I had never thought to visit Estonia but I thought it was cool that we were. Tallinn’s claim to fame is how preserved of an old city it has; and even though it was our last city we visited it is true that it impressed us with how medieval it looked. Since we didn’t have anywhere in particular to see we started out trying to do the walking tour but that quickly just gave way to us riding around on our bikes.
We started at the city wall. There was really no escaping riding on cobblestone here so instead we tried to choose our path to the smoothest possible cobblestone. This path led us up the the high city. It was beautiful. We were able to ride around deserted streets since it was still early morning. It was like we had the whole town to ourselves. Of course we had not out-paced the tour groups by much and soon we were surrounded.
We went into the “Old church” and like many churches it has a sign for no photos and to be silent. There were tour groups in there and it was obvious that the tourists didn’t care they were in a church because they were snapping away with flash pictures and talking loudly. I was about to tell someone off but the tour guide beat me to it. That lasted about 30 seconds before people were taking pictures again. We left quickly trying to get away from the tour groups.
We went into the Russian cathedral. There was a service going on so a small group was huddled on one side chanting and singing. There were also bee’s wax candles everywhere that were lit adding a smell somewhere between honey and incense. L. bought and lit a candle (4 Kroon ~ $0.40) for her grandmother who she had just found out was getting a stint in her heart that day.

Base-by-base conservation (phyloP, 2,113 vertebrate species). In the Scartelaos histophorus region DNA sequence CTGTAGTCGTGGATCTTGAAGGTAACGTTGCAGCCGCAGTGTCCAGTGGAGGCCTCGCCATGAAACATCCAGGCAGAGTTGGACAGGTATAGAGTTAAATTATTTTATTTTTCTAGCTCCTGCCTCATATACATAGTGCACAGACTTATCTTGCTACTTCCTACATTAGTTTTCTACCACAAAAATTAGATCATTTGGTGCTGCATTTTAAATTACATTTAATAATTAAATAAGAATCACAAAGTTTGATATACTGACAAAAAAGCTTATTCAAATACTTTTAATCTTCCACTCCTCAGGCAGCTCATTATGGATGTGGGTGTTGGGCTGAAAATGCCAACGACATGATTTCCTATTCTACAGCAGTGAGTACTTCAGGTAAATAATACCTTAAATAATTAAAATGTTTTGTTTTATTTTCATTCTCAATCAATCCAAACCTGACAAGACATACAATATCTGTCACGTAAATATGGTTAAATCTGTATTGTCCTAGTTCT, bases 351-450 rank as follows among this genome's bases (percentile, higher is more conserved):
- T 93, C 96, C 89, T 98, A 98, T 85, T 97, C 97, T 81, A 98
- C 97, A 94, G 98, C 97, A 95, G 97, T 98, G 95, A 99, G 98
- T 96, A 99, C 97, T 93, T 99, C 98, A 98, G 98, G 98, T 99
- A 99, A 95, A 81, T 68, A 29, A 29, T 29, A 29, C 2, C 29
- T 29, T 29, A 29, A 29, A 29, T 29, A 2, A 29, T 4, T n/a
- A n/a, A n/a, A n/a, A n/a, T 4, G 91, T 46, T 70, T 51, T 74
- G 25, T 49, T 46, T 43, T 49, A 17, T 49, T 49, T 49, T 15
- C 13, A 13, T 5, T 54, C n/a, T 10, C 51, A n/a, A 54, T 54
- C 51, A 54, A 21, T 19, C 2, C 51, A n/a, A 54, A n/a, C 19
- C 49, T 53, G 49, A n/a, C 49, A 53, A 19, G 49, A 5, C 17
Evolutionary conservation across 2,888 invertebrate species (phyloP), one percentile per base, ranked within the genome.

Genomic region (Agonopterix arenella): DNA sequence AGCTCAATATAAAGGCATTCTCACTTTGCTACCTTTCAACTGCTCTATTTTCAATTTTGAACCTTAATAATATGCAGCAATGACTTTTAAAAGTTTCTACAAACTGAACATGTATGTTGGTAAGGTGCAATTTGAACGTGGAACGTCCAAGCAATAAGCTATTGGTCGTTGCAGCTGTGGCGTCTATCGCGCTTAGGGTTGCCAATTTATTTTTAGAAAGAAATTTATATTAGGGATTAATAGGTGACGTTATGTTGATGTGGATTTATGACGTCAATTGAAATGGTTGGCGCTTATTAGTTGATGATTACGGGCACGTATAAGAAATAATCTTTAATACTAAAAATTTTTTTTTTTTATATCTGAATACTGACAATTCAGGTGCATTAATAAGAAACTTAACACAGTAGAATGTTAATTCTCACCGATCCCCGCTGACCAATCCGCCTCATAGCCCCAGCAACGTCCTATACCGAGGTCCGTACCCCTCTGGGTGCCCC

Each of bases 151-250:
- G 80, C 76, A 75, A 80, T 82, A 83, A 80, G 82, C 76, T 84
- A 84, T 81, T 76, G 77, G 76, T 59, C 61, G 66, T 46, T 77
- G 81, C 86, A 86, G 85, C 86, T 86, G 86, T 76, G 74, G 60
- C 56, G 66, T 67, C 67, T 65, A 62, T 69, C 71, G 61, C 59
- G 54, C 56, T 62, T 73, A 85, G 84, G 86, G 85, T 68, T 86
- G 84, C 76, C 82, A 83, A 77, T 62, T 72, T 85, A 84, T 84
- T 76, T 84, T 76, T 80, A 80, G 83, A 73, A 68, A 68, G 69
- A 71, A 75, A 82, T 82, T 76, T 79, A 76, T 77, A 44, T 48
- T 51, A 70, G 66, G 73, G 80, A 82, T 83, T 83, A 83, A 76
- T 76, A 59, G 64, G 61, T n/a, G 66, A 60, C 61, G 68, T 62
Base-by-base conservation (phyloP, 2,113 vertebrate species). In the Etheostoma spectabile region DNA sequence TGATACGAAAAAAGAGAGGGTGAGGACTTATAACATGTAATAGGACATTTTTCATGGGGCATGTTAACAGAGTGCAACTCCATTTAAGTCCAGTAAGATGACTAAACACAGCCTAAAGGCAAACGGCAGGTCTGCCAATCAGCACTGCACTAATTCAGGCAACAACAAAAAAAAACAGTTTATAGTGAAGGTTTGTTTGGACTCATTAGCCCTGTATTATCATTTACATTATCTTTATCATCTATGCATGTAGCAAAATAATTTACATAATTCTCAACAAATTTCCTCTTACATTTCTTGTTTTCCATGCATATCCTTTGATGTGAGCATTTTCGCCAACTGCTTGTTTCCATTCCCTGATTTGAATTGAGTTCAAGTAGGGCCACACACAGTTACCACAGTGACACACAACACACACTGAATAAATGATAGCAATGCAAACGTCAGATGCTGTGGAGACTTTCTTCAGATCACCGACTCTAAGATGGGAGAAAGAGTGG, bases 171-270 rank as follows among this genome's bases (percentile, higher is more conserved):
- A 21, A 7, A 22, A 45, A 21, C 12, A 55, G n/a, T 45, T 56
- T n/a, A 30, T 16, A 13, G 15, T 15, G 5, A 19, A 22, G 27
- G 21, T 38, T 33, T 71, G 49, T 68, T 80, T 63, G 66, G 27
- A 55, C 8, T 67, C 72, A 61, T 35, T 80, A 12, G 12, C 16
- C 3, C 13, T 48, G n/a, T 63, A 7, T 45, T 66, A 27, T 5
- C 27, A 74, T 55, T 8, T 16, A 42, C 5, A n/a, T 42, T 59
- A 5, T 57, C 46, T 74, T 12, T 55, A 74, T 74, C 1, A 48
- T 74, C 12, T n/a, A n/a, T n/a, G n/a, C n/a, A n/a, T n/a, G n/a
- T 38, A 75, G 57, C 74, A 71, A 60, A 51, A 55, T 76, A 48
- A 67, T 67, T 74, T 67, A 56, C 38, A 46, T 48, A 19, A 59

From there we rode the the Parliament building and castle (One building) It was funny to see how they had just glommed on extra building to the castle as they needed more space. For how official of a building it was I like how hodge-podge it looked.
We rode back down into the lower town and decided on lunch at Olde Hansa, a German medieval building in the middle of town. The food was delicious but it took forever. After waiting an hour the waitress warned us that the desert took some time. We didn’t want to be the rude Americans but after signaling for our check and waiting a half hour we went inside and paid for food so we could leave. I would have like to stay but the deadline of the cruise ship put us under a deadline or we would end up buying a plain ticket back to Dover.
Part of the city wall was used to sell woven clothes. It is known as sweater wall, and looked just like a Renaissance Faire except these people were not dressed in costumes. We also visited a pharmacy that has been in operation since the 1300’s. They had shelves full of old remedies. I can only wonder what current medicine will look like in a few hundred years.
When we headed back to the dock we took a different way with me thinking that it would save time. As it turns out it put us on the wrong side of the dock. With all the other cruise ships hiding ours it gave us a skip that ours had already left. Our bikes came in very handy once we saw our ship. Otherwise we would have had a lot of running to do to get to the other side of the dock in time, As it was it was just a normal bike ride that gave us plenty of time to spare.